Podcasts & RSS Feeds
Most Active Stories
- UW's MOOC On Public Speaking Proving To Be Massively Popular
- How To Make Your Own Crème Fraîche — And Why You Should
- UW Professor Traces Growing Income Gap To The Collapse Of Organized Labor
- Seattle Business Owners: $15 Minimum Wage Could Prove 'Possibly Fatal'
- Seattle Artist Turning Centuries-Old Pieces Of Wood Into One-Of-A-Kind Sculptures
News & Music Contributors
Fri September 13, 2013
Seahawks Fans Will 'Most Likely' Go Home with Hearing Damage
The Seattle Seahawks will take on San Francisco in the season’s home opener Sunday night, and a fan group wants the crowd to get loud—loud enough to set a world record.
The crowd’s roar is powerful enough to disorient opponents and, famously, register on a nearby seismic monitor. So just imagine what it must sound like from smack in the middle of it.
“It’s really hard to describe the feeling,” said Joe Tafoya, the former Seahawks defensive end who’s helping organize the record attempt.
“It almost feels like you're getting plugged in to a source of energy. You're able to, for whatever reason, jump higher, run faster, make that play that you wouldn’t normally be able to make, that’s just out of reach.”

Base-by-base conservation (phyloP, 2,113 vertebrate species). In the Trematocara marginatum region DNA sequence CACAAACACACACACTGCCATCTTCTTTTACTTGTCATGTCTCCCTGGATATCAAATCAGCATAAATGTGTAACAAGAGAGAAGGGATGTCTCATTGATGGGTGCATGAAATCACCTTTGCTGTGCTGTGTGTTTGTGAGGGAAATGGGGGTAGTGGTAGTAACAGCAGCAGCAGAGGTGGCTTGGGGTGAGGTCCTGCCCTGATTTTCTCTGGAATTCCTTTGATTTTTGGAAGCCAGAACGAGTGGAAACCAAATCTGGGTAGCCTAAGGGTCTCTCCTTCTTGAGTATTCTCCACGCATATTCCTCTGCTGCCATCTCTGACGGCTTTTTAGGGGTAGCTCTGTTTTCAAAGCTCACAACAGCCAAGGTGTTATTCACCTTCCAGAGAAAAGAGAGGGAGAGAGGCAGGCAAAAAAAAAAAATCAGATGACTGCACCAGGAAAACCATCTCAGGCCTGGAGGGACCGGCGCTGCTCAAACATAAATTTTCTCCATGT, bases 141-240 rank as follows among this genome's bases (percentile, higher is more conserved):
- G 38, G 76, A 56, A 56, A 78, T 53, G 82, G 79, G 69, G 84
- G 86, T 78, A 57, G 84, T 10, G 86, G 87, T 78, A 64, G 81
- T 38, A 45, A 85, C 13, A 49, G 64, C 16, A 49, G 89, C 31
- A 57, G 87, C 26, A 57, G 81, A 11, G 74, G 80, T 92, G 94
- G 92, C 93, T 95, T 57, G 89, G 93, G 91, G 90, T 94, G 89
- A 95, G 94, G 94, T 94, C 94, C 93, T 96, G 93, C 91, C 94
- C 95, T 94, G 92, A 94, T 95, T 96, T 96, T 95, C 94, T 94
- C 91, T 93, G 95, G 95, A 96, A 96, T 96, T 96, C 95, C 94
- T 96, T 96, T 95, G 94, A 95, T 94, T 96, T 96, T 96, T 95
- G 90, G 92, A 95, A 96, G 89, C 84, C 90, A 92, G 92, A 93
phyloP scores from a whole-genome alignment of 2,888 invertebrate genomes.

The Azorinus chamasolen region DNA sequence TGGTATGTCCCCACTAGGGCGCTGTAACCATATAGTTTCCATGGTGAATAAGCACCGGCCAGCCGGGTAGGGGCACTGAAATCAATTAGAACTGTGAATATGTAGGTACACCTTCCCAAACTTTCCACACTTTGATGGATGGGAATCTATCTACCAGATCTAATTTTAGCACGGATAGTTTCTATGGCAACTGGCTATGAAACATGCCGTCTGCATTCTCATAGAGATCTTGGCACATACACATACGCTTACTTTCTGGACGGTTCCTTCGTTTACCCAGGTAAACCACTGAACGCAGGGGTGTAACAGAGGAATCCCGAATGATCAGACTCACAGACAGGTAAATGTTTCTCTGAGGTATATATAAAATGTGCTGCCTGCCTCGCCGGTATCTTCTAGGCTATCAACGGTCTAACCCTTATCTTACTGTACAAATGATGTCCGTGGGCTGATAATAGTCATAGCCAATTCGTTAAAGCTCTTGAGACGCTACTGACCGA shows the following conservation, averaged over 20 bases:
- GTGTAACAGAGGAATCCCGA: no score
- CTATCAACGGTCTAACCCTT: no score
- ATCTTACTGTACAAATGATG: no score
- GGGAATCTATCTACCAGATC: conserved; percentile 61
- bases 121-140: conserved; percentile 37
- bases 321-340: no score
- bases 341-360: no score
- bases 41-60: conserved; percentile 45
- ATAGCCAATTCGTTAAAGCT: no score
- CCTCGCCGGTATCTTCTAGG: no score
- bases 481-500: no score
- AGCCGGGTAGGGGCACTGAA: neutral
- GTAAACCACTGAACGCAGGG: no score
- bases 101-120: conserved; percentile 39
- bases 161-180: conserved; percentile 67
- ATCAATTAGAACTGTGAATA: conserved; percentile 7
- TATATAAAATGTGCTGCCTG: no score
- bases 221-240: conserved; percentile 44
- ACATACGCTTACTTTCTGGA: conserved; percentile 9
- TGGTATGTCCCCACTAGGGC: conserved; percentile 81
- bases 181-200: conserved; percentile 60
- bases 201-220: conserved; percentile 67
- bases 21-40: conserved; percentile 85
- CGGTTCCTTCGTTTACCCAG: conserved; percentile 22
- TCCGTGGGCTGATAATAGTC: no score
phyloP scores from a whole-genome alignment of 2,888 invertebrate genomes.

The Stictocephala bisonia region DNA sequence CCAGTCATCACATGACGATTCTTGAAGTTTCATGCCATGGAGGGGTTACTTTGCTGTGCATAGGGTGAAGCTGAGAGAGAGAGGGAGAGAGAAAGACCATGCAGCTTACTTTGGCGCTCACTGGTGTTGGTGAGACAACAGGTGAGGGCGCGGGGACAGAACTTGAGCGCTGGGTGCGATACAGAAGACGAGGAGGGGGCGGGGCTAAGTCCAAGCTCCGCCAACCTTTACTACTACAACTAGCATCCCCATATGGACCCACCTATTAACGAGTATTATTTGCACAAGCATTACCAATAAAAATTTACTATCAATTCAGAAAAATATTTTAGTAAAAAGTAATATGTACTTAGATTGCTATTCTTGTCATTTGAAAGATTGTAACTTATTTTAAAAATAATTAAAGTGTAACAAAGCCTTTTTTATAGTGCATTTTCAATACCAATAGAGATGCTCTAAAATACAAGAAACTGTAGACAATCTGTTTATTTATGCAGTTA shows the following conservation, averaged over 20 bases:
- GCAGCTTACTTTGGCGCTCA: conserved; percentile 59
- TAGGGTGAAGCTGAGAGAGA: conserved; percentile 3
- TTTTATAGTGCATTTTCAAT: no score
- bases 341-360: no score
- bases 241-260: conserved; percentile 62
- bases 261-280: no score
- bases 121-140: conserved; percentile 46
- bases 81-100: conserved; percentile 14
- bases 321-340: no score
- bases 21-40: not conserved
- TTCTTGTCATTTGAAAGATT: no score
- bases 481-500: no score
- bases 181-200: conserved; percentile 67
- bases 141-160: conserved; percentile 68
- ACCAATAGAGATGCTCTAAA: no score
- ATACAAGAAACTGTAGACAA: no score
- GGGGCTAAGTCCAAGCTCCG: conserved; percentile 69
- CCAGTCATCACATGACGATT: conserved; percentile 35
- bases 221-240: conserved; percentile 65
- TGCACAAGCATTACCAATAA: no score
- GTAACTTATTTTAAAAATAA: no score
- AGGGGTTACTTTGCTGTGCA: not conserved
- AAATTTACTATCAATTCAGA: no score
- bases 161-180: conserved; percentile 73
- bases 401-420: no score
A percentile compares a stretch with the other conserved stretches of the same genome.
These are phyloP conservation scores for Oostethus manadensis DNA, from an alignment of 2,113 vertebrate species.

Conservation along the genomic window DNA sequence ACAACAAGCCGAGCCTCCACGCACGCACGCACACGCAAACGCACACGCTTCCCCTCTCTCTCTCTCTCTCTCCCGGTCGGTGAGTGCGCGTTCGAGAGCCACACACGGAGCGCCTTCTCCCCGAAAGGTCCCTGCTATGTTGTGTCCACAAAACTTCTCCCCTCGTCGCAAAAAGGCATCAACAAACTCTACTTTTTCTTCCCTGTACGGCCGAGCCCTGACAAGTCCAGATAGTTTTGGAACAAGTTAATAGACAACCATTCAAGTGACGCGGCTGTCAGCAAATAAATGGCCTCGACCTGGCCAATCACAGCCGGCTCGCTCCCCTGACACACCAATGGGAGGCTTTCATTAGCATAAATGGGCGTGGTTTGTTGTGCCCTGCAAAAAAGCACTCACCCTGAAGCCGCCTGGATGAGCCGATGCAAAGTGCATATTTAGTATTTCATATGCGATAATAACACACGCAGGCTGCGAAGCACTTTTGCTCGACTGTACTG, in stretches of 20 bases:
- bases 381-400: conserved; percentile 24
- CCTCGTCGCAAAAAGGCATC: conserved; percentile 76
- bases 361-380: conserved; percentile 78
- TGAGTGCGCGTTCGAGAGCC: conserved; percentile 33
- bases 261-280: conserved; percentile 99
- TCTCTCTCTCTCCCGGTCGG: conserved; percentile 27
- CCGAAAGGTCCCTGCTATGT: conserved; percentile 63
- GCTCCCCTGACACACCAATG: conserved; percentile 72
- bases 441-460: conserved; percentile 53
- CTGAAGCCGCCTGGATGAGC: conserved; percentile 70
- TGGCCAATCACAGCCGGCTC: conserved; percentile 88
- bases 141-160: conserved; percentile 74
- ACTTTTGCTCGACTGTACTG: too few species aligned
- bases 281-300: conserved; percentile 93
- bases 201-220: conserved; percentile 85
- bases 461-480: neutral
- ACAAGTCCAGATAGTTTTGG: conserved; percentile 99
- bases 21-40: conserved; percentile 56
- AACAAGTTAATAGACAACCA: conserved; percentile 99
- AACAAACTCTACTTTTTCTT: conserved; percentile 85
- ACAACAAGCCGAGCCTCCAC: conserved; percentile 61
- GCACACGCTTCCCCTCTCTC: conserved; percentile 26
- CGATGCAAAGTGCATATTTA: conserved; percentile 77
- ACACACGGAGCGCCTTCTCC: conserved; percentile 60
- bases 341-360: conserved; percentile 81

'Above the Pain Threshold'
But sound that intense doesn’t just energize (or distract) the players. University of Washington audiologist Julie Arenberg Bierer said it can also fry your ears.
“I mean, that’s above the pain threshold. At the very least people are going to have temporary hearing loss. Most likely they’ll have a little bit of permanent hearing loss,” she said.
That’s because there are delicate little hair cells in your inner ear. When a sound wave rolls through, it bends the hair cells, like the breeze blowing through tall grass. A gale-force wind would break some of those blades of grass, and sound waves up above 130 decibels or so do something similar in your ears.
“I would encourage people to at least cover their ears during the few minutes that they’re trying to break the record,” Arenberg Bierer said.
Of course it gets loud more than once at a Seahawks game, so something a bit more reliable than hands over the ears might be in order. Joe Tafoya’s group plans to hand out 30,000 pairs of earplugs, which generally knock the volume down by 10-20 decibels.
Tafoya said the crowd would be roaring whether or not his group and a Guinness official were there to measure it. He sees the world record as hard evidence for something tough to measure: whose fans are the most passionate.
“Passion happens when you're screaming at the top of your lungs. And we can actually measure that. And I think that the Seahawks fan base deserves this – deserves to be crowned the loudest and the proudest in the world,” Tafoya said.
They may get a little help from Centurylink Field, too. Engineers say its structure tends to amplify sound. On Sunday, we’ll find out if it really is the loudest stadium in the world.
I Wonder Why